Activity in the manufacturing sector contracted in February for the first time in four months as business activity plummeted, signalling a sector “taking strain”, said Abdul Davids, head of research at Kagiso Asset Management.
The Kagiso purchasing managers index (PMI), which gauges activity in manufacturing, fell by a steeper than expected 6.6 index points to 47.6 in February. A below-50 reading suggests contraction in activity.
A 16.2-point decline in the Business Activity Index (to 45.5) was the main driver of the fall in the headline index. January’s figure was artificially high owed to seasonal factors and a decline was expected in February, albeit not of the magnitude that was recorded, noted Davids.
He said the Business Activity Index has been very volatile since October 2014 – swinging by an average of 10.8 points from month-to-month – which reflects the uncertainty and volatility of the underlying environment as the timing and frequency of load-shedding is unstable.
Load-shedding would remain “a key constraint” in the manufacturing sector as interruptions in electricity supply affected manufacturing’s ability to produce and directly dampened domestic demand, said Davids.
Eskom implemented load-shedding on some days in February as electricity demand surpassed supply. The problem was made worse by technical glitches at some of the utility’s power stations.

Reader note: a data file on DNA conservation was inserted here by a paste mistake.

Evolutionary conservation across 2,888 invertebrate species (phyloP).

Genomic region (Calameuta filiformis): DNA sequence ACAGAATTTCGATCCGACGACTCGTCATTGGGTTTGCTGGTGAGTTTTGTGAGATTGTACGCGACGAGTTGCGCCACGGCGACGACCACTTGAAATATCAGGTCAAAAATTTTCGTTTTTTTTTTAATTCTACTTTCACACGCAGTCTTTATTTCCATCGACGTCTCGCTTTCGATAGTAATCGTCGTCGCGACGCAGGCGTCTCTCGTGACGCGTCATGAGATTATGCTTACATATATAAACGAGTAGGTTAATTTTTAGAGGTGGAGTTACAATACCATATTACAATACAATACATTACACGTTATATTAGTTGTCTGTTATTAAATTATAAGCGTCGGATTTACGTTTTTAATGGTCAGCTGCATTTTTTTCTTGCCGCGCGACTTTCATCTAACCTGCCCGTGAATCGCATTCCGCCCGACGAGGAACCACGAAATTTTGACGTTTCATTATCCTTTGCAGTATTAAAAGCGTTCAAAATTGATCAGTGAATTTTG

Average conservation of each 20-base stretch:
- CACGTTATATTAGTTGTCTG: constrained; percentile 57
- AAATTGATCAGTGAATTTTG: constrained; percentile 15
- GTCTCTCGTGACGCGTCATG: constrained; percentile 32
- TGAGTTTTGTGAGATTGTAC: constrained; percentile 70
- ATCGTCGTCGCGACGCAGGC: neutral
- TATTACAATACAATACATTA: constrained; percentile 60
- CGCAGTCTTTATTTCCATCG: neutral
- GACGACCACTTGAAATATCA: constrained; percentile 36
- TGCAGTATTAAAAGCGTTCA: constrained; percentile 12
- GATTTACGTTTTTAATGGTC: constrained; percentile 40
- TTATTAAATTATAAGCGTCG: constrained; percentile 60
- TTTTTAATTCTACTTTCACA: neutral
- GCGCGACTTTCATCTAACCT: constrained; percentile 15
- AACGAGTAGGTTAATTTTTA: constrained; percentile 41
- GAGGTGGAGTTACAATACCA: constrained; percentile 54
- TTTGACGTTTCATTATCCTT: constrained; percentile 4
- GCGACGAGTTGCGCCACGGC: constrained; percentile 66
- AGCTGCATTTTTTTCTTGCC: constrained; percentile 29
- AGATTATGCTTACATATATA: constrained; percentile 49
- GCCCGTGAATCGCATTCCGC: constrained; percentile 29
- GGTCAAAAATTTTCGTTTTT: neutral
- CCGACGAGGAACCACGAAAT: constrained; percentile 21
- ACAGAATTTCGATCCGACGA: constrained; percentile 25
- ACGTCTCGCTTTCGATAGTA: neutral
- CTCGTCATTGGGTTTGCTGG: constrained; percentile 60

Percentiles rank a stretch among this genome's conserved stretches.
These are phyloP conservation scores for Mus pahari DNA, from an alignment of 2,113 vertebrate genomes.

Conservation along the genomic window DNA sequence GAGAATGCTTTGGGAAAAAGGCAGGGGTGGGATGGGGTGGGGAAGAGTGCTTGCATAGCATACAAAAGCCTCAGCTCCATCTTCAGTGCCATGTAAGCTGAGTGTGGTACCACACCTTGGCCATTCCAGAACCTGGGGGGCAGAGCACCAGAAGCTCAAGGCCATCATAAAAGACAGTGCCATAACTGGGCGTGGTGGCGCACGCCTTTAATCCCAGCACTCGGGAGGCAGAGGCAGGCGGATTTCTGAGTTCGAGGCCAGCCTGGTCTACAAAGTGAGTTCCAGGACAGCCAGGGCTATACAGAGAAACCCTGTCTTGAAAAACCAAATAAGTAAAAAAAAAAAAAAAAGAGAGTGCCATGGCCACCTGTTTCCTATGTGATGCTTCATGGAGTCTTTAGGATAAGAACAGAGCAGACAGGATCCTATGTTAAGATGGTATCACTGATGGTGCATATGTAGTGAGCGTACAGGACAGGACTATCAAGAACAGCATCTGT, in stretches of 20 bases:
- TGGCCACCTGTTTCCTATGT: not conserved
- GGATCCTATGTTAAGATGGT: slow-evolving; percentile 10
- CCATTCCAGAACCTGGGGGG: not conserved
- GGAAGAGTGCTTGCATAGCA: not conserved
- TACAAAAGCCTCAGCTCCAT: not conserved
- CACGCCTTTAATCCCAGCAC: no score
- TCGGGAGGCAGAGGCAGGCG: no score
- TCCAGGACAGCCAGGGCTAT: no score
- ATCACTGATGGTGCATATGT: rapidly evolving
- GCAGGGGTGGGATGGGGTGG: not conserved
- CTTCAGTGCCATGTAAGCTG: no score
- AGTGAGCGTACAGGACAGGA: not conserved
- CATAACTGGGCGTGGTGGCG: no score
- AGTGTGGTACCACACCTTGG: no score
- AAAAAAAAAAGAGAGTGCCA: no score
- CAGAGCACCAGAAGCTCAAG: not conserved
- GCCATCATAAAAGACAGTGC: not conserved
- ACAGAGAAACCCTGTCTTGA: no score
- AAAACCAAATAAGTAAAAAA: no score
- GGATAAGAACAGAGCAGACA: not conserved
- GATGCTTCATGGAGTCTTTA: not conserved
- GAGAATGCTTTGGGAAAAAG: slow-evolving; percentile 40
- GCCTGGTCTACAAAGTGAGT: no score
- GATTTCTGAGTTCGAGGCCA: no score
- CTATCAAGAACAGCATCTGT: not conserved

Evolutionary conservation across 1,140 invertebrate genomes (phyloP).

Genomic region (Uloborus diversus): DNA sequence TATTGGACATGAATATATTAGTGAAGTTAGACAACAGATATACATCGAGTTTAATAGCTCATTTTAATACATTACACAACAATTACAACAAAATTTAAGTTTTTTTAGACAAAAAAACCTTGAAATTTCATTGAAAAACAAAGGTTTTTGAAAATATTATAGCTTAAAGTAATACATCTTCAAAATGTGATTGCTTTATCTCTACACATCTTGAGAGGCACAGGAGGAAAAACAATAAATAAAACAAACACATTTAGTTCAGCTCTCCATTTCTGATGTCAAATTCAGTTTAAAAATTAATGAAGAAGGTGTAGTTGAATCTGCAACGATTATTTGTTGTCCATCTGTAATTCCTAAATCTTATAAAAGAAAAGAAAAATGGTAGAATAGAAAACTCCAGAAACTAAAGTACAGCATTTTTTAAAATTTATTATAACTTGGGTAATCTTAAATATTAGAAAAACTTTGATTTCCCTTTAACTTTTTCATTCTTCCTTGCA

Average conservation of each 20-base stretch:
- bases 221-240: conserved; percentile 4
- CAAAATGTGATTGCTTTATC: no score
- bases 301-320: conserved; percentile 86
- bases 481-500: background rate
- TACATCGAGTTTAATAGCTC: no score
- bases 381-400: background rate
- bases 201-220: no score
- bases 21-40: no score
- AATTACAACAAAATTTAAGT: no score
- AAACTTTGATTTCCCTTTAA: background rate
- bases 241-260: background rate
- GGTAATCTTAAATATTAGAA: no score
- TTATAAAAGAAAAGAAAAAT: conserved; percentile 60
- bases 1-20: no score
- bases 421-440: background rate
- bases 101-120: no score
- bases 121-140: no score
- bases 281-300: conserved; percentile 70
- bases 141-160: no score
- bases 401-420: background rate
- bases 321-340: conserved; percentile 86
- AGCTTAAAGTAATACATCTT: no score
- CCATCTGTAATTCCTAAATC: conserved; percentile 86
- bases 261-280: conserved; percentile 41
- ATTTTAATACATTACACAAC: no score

The New Sales Orders Index also fell by 4.4 points to 49.3. The decline was likely driven by domestic
factors as the global manufacturing picture improved during February, said Davids.
The Employment Index slumped even further and is now at 43 index points.
The Inventories Index declined from its “exceptionally high level” in January, but at 53.3 it remains in positive territory.
The Price Index continued to signal a slowdown in the rate of increases in input costs. The index measured 60.4 points, which is more than 30 points below the level recorded a year ago. Davids cautions that the Price Index (and actual producer price inflation) could bounce back in coming months.
The fuel price increase in March will be matched by a further increase in April on the back of the strength of the US Dollar, higher SA fuel levy and the increase in the contribution to the Road Accident Fund. Electricity prices will rise in the coming months, which suggests that input cost pressures could intensify for manufacturers going forward.
Despite the decline, purchasing managers remain optimistic about the future as the index measuring expected business conditions in 6 months’ time fell only 2.5 index points to 64.4.
The PMI leading indicator remained below 1, which suggests that a quick output recovery is unlikely.